Prague is a vast labyrinth of cobble stone streets, historic architecture and secret courtyards that ignites the wanderlust in everyone who visits this magical city. The city’s skyline is spectacular, boasting almost a thousand spires, domes and towers. With magnificent parks and gardens, a cosmopolitan café culture and excellent theaters and museums there is about as many reasons to make Prague your next vacation destination. Some of the best places to visit in Prague are The Prague Castle, Veletrzni Palac Museum and the Letna Beer Garden. With so much to see and do in this great city taking a tour will help you hit all of the highlights.

22. Olomouc, Czech Republic

Olomouc is the undiscovered gem of the Czech Republic. Legend has it the city was founded by Julius Cesar and the Roman influence is prolific in its culture and historic architecture. Olomouc quietly combines rich historical beauty with youthful verve to create an exciting destination that rivals Prague for allure but undoubtedly wins top prize for best value. Some of the best things to see and experience in Olomouc are Horni Namesti, Olomouc’s main square boasts two of the cities six ornate Baroque fountains, Premysl Palace and the Archdiocesan Museum.

23. Berat, Albania

Berat, “The city of a thousand windows”, is one of Albania’s most beautiful highlights. Ottoman houses stack like stairs up Mt. Tomorri to the castle. The unique mountain town exudes a friendly, laid-back vibe. Nowhere is this more evident than the town’s sunset stroll. Every night, before sunset, hundreds of locals take to the main street to walk and talk or grab a drink at a cafe. Visit the Kalasa neighborhood, beyond the castle walls. The views from the castle are the best. To learn more about art and culture in the area visit Onufri Museum or take an expert guided tour of the city.

24. Ionian Coast, Albania

Along the Ionian Coast, rugged mountains plunge into the clear blue sea. This stretch of coast in Albania is truly spectacular. Many historic sites exist in towns and cities in this area. The ancient ruins of Butrint and the Castle of Lekuresit are two of the highlights in this area. Visit Vlora to enjoy historic buildings and museums. If you long for the beach hold out for smaller villages further south. Outdoor adventures abound in this breath taking setting. Take a sea kayaking tour to appreciate the grandeur of this coastline.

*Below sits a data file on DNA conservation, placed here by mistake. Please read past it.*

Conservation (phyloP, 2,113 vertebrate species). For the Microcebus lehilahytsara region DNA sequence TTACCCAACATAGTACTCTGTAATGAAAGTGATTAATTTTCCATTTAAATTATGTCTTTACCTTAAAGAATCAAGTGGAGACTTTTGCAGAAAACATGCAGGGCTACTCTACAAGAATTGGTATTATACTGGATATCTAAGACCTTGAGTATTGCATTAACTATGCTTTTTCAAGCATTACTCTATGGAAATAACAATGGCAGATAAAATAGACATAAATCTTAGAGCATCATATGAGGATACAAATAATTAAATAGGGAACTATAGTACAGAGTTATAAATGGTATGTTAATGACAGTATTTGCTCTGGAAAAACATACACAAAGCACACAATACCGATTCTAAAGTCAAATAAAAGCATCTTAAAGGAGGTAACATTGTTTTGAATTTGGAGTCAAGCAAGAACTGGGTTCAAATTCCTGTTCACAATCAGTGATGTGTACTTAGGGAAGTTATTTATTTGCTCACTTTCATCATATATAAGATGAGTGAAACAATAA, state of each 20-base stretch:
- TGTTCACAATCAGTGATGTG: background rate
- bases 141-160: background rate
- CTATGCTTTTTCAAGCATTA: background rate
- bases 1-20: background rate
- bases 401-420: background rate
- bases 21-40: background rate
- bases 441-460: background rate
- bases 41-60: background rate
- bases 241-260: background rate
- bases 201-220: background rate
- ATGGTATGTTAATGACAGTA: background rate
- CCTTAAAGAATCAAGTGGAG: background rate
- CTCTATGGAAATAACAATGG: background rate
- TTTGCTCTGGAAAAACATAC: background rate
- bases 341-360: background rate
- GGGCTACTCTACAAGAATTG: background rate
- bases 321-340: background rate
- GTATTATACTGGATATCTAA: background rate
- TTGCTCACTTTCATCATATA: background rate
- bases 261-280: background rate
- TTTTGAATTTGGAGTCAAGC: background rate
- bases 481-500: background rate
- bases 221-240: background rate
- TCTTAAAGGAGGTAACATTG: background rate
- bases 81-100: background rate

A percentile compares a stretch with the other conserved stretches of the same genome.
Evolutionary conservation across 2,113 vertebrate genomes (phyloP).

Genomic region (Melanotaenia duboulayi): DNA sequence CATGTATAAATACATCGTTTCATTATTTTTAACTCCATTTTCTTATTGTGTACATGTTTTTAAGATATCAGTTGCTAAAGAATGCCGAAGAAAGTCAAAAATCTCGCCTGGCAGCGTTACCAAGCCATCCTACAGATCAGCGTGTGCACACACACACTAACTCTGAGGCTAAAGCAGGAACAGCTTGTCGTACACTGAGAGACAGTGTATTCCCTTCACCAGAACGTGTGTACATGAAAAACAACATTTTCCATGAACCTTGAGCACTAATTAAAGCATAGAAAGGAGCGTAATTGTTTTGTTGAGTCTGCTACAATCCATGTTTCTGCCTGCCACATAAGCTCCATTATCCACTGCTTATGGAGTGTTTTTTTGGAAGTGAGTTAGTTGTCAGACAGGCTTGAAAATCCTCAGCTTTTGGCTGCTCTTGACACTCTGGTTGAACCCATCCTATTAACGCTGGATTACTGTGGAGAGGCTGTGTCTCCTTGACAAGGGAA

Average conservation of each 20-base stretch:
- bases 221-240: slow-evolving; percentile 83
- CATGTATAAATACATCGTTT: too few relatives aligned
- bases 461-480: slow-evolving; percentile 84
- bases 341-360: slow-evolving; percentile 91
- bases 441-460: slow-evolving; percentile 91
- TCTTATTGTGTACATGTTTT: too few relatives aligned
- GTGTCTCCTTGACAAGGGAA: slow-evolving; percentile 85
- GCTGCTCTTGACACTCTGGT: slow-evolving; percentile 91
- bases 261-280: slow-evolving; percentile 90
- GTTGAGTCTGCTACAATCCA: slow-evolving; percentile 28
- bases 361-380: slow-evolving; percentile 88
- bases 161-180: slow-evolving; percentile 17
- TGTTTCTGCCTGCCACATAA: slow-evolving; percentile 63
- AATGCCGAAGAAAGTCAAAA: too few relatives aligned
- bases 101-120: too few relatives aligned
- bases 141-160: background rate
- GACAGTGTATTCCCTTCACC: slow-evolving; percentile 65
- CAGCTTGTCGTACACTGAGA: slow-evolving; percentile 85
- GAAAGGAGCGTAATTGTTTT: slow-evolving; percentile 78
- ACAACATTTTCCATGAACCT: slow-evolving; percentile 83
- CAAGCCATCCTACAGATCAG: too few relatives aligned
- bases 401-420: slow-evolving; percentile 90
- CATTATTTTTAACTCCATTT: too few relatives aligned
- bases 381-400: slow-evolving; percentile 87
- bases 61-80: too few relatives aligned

25. Budapest, Hungary

Beautiful Budapest. Divided by the long, meandering Danube River it is an alluring tale of two distinctly different cities. Buda on the west bank is hills and historical sites. Pest on the East bank is flat plains pulsating with modern cafes and clubs.The list of things to see in Budapest is long. Highlights are The Great Synagogue, Memento Park and The Royal Palace. Take a night river cruise to appreciate the impressive Parliament Building and the Szechenyi Chain Bridge. Both are breathtaking lit at night.

Featured photo credit: Vasco Estermann via unsplash.com

10 Things Dogs Hate That People Do

10 Things People Do That Dogs Can't Stand Hugging. It's really cute to look at photos of people hugging dogs, but the reality is not so comfortable. Many dogs do... Getting in a Dog's Face and Personal Space. Much like hugging, dogs tend to dislike it …

I miss you Tricia Shay Photography / Photographer's Choice RF / Getty Images

Dogs are social creatures who generally hate being left alone. Some dogs are comforted by the presence of another dog, but others only want human companionship. In extreme cases, some dogs actually fear being left alone and experience separation anxiety. 

The problem is that most dog owners have to work in order to pay for all that gourmet dog food. You also need to have a life, run errands, take vacations, etc. Of course, your dog doesn't understand all that. So, what's the solution? 

Spend as much time as possible with your dog when you are home. Take the time to bond with your dog. Set a daily routine, providing plenty of exercise and mental stimulation. If you travel frequently, find a trusted pet sitter with whom your dog is comfortable. If you travel constantly, consider whether or not it's fair to even have a dog (or any pet for that matter).

11 Weird Things Dogs Do (And Why)

11-04-2020 · Dogs, like the humans that love them, are not perfect. But what is it with some of the things they do? Let’s take a look down below. 11. Destroying the House. Maybe you come home from work to discover that your dog has ripped up the carpet in your bedroom. Or you wake up to find the legs of your tables and chairs scratched and chewed beyond ...


We love our dogs, don’t we? They have been called “man’s best friend” for eons. We praise them for their loyalty. As much as dogs and cats seem to be adversaries, they pale in comparison to the adversarial interactions of “dog people” versus “cat people” as they loudly claim the superiority of their preferred pet, touting their benefits while railing against the drawbacks of the other.